The apparatus shown in FIG. 1 has been operated successfully for 6 months at a current flow of 6000 amps. for electrolyzing concentrated sodium chloride solution at 60 to 80C without showing any evidence of corrosion. When an earlier attempt was made to operate it without the protective electrodes of this invention and the insulating rings electrically separating the several conduits of titanium alloy, perforations having a diameter of 4 - 6 mm formed in the titanium walls within eight hours.

When equipped with protective electrodes, the apparatus showed improved current efficiency, that is, a higher yield of sodium chlorate per unit of consumed current. It is believed that the protective electrodes function as anodes for the oxidation of chloride ions to hypochlorite ions and thereby contribute not only to the useful life of the apparatus, but also to its operation.

The titanium clad with platinum-iridium alloy was chosen for the protective electrodes in the illustrated apparatus because the same material was employed for the electrodes in the cells 1, however, magnetite or carbon in the form of conductive graphite may be substituted if so desired. The exposed surface of the protective electrode need be no greater than a minute fraction, typically 0.001% to 1% of the surface area of the titanium conduit protected by the electrode. The location of the protective electrode should be closely adjacent the insulating material which prevents direct current flow between the protected titanium wall and a consecutive conduit in the path of electrolyte flow, whether the other conduit consists of titanium or of glass, the maximum permissible distance being determined by the potential drop in the electrolyte between the protective electrode and the end of the titanium conduit, and by the potential difference between the titanium wall and the electrolyte at which significant electrolytic corrosion of the titanium wall begins, normally about 8 - 10 volts.

Zirconium and tantalum pipes are not economical substitutes at this time for titanium and alloys essentially consisting of titanium. However, these more expensive metals react to an electrolyte containing alkali metal chloride and its products of electrolysis in approximately the same manner as titanium and are equally protected by the auxiliary or protective electrodes of this invention. Such electrodes also are used to advantage in similar electrolytic apparatus employed for the production of alkali metal persulfates or the decomposition of water to hydrogen and oxygen. Stainless steel containing up to 12% nickel, 20% chromium and a few percent molybdenum or titanium, such as the austenitic steels of Type 316, may be employed in the production of persulfate.

It is a common feature of the metals employed in manifold systems according to this invention that they are protected against chemical attack by the electrolyte by an oxide layer which cannot prevent electrolytic corrosion when the metal becomes anodic relative to the electrolyte beyond a critical potential value. This overvoltage which opposes current flow between the metal and the electrolyte determines the choice of the surface material for the protective electrode whose overvoltage must be smaller.

It should be understood, of course, that the foregoing disclosure relates only to preferred embodiments, and that it is intended to cover all changes and modifications of the examples of the invention herein chosen for the purpose of the disclosure which do not constitute departures from the spirit and scope of the invention set forth in the appended claims.

Patent Citations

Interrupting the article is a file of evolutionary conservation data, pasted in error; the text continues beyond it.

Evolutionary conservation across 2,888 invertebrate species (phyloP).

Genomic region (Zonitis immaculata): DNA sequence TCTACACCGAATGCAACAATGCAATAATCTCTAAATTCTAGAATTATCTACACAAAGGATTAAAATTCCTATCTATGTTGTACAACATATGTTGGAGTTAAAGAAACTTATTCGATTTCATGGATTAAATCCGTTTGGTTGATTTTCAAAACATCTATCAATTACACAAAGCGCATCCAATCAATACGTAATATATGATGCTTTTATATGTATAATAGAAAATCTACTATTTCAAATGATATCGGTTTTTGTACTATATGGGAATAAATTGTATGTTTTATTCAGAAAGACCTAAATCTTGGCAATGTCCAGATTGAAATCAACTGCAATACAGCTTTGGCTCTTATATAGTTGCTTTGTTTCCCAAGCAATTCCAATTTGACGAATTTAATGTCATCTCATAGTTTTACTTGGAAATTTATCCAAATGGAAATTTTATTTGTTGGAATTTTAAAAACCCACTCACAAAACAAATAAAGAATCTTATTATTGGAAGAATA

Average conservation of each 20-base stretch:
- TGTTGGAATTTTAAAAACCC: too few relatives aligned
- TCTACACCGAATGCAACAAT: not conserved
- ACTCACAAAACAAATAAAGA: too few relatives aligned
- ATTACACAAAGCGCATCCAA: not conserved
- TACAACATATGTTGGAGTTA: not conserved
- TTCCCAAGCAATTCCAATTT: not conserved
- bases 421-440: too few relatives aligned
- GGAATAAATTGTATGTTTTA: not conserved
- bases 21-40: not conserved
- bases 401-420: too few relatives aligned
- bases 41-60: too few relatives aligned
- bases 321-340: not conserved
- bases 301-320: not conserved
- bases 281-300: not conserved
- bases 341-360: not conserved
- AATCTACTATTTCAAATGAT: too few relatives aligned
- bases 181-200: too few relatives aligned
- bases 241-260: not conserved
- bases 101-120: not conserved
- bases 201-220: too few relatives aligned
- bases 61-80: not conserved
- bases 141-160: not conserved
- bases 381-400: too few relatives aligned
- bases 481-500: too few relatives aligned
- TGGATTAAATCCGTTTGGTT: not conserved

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US892983 *Sep 18, 1906Jul 14, 1908William Pollard DigbyManufacture of hypochlorite solutions by electrolytic methods.
US1269566 *Jul 5, 1917Jun 11, 1918Toronto Power Company LtdElectrolytic apparatus.
US3102086 *Jul 17, 1958Aug 27, 1963Ici LtdMethod of improving the corrosion resistance of titanium metals
US3412000 *Apr 14, 1965Nov 19, 1968M & T Chemicals IncCathodic protection of titanium surfaces
US3766044 *Jun 28, 1971Oct 16, 1973Chemech Eng LtdElectrolytic cell system including upper and lower reacting chambers
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US4057473 *Mar 15, 1976Nov 8, 1977Ppg Industries, Inc.Method of reducing cell liquor header corrosion
US4194953 *Feb 16, 1979Mar 25, 1980Erco Industries LimitedProcess for producing chlorate and chlorate cell construction
US4196068 *Jun 26, 1978Apr 1, 1980Scoville Frank JChlorine gas producing apparatus
US4256562 *May 17, 1979Mar 17, 1981Hooker Chemicals & Plastics Corp.Unitary filter press cell circuit
US4279732 *Feb 19, 1980Jul 21, 1981Exxon Research & Engineering Co.Annular electrodes for shunt current elimination
US4285787 *Mar 20, 1980Aug 25, 1981Pulp And Paper Research Institute Of CanadaElectrochemical corrosion protection of stainless steel bleach plant washers
US4313806 *Oct 10, 1980Feb 2, 1982Air Products And Chemicals, Inc.Cathodic protection of catalysts in a corrosive environment
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US4713160 *Dec 13, 1985Dec 15, 1987Imperial Chemical Industries PlcMinimizing corrosion, controlling
US5296121 *Aug 24, 1992Mar 22, 1994The Dow Chemical CompanyRuthenium oxide coatings on pipes with shunt currents
CN100473761CSep 25, 2003Apr 1, 2009钛金属有限公司Titanium product with improved corrosion resistant property
DE4136917C1 *Nov 9, 1991Feb 4, 1993Metallgesellschaft Ag, 6000 Frankfurt, DeTitle not available
EP1403399A2 *Sep 25, 2003Mar 31, 2004Titanium Metals CorporationTitanium article having improved corrosion resistance
EP1734153A2 *Sep 25, 2003Dec 20, 2006Titanium Metals CorporationTitanium article having improved corrosion resistance
WO2004108992A1 *Jun 1, 2004Dec 16, 2004Titanium Metals CorpFabricated titanium article having improved corrosion resistance
WO2012052767A1 *Oct 20, 2011Apr 26, 2012Aguacure LimitedAn electrochemical apparatus
U.S. Classification204/196.3, 205/347, 204/279, 204/196.38, 204/269
International ClassificationC25B15/06, C25B11/10, C25B9/18, C23F13/02
Cooperative ClassificationC23F13/02, C25B9/18, C25B15/06
European ClassificationC25B9/18, C25B15/06, C23F13/02